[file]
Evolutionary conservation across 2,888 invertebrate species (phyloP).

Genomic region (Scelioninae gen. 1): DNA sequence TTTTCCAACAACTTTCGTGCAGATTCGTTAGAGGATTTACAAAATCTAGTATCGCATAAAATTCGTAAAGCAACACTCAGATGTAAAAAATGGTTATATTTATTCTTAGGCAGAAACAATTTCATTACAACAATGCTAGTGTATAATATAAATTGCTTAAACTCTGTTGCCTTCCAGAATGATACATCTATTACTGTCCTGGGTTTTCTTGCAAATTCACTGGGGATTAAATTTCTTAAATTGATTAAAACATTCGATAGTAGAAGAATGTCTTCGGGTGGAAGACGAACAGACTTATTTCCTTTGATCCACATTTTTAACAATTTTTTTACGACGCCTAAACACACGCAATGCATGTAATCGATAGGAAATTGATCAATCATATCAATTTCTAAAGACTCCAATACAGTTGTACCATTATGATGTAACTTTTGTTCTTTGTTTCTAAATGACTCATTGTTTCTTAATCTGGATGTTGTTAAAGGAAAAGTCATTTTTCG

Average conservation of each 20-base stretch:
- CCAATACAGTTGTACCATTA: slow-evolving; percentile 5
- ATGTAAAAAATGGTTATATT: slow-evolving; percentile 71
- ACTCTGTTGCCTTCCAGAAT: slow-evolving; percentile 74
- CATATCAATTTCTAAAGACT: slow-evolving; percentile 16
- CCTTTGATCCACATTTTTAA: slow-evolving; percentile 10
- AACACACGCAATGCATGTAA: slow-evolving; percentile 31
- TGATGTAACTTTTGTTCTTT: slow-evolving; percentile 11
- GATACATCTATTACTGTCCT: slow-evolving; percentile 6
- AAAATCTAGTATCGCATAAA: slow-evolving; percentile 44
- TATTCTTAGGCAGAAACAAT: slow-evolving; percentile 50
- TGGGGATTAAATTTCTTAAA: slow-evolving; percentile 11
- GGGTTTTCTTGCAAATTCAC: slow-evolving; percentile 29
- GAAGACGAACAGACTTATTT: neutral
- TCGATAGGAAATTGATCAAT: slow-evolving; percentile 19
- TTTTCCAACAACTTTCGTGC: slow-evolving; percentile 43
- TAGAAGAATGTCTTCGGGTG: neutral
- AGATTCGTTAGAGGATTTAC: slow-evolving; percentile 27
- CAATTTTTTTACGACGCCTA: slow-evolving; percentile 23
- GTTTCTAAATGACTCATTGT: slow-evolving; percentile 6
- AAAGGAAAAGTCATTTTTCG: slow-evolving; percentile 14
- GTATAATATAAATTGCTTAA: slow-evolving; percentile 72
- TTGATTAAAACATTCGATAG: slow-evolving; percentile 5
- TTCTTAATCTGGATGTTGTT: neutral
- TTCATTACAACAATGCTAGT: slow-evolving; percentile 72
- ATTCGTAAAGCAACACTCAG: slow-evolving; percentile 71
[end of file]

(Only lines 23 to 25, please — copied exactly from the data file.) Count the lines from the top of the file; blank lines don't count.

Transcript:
- AAAGGAAAAGTCATTTTTCG: slow-evolving; percentile 14
- GTATAATATAAATTGCTTAA: slow-evolving; percentile 72
- TTGATTAAAACATTCGATAG: slow-evolving; percentile 5